Mark 1:9-11

Many people wonder why Jesus felt He needed to be baptized in the Jordan River.  After all, He had no sin that needed to be confessed.  The Lord was perfect in all of His ways.

The fact is that Jesus knew His purpose right from the start.  He came to earth with the cross in mind.  He was fully aware that in order to save us, He would need to die a cruel death, be buried and then rise three days later.

That’s what this baptism was all about.  The Lord was showing, by a visible sign, that He was in full submission to the Father’s will concerning His life.  Christ’s initiation into public ministry was a confession that it would end in death, burial, and resurrection.

That’s why the Father gave His seal of approval to the Lord’s work.  He was well pleased that Jesus was willingly going forward with the plan of salvation.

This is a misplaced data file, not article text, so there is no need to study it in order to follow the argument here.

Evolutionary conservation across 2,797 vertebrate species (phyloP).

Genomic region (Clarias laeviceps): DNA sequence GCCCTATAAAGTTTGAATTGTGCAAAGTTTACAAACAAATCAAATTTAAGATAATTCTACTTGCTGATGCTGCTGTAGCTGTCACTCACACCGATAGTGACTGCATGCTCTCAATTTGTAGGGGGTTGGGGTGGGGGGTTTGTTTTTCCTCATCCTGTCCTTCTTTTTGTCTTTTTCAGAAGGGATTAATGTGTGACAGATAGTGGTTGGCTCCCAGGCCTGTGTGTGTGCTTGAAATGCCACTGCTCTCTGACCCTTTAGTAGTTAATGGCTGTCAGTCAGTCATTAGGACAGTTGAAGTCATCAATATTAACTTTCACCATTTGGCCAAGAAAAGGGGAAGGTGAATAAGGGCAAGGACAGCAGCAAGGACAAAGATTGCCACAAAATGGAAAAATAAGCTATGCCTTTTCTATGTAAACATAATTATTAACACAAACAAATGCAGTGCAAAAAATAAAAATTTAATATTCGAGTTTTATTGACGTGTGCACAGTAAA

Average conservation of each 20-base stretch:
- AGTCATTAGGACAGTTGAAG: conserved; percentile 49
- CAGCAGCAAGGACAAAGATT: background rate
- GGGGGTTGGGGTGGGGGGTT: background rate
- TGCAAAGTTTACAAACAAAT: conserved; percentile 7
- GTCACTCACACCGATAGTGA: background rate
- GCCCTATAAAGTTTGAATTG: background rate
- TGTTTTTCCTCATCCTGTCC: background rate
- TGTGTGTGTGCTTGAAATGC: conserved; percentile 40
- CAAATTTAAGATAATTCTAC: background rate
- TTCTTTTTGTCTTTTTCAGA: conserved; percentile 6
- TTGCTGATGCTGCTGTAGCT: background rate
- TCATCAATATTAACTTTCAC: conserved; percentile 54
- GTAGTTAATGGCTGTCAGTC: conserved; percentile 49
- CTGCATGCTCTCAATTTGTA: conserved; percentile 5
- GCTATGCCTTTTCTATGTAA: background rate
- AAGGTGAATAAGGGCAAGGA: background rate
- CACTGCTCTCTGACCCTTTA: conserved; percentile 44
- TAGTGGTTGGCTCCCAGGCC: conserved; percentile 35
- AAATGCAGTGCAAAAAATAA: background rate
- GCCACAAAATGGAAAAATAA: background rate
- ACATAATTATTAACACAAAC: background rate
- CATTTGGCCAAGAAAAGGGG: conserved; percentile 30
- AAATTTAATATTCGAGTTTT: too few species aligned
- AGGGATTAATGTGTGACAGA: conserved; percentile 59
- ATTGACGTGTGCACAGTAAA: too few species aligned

But there was more to the Lord’s obedience and submission than this act of faith.  There was a step by step, day by day leading that He had to follow.  From this point on, the Holy Spirit would be His guide and leader, giving Him the plan for each new day.

I’d like to think that following the Holy Spirit is easy.  No problems; just do what He says and it’s a clear road ahead.  That wasn’t the case for Jesus.

At once the Spirit sent him out into the desert, and he was in the desert forty days, being tempted by Satan. He was with the wild animals, and angels attended him.
Mark 1:12-13

Immediately after a public submission to the Father’s plan, you would think that there’d be a huge boost in His ministry.  Instead, the Holy Spirit sends the Lord off to the wilderness.  You would think that this was opposite of what He should be doing.

“Go to Jerusalem.  Proclaim yourself the Messiah and Savior of the world.”

No.  That’s not the path that the Spirit had for him.  Jesus needed to be able to listen to the voice of the Father.  The wilderness would be His training ground.

Although he was a son, he learned obedience from what he suffered and, once made perfect, he became the source of eternal salvation for all who obey him…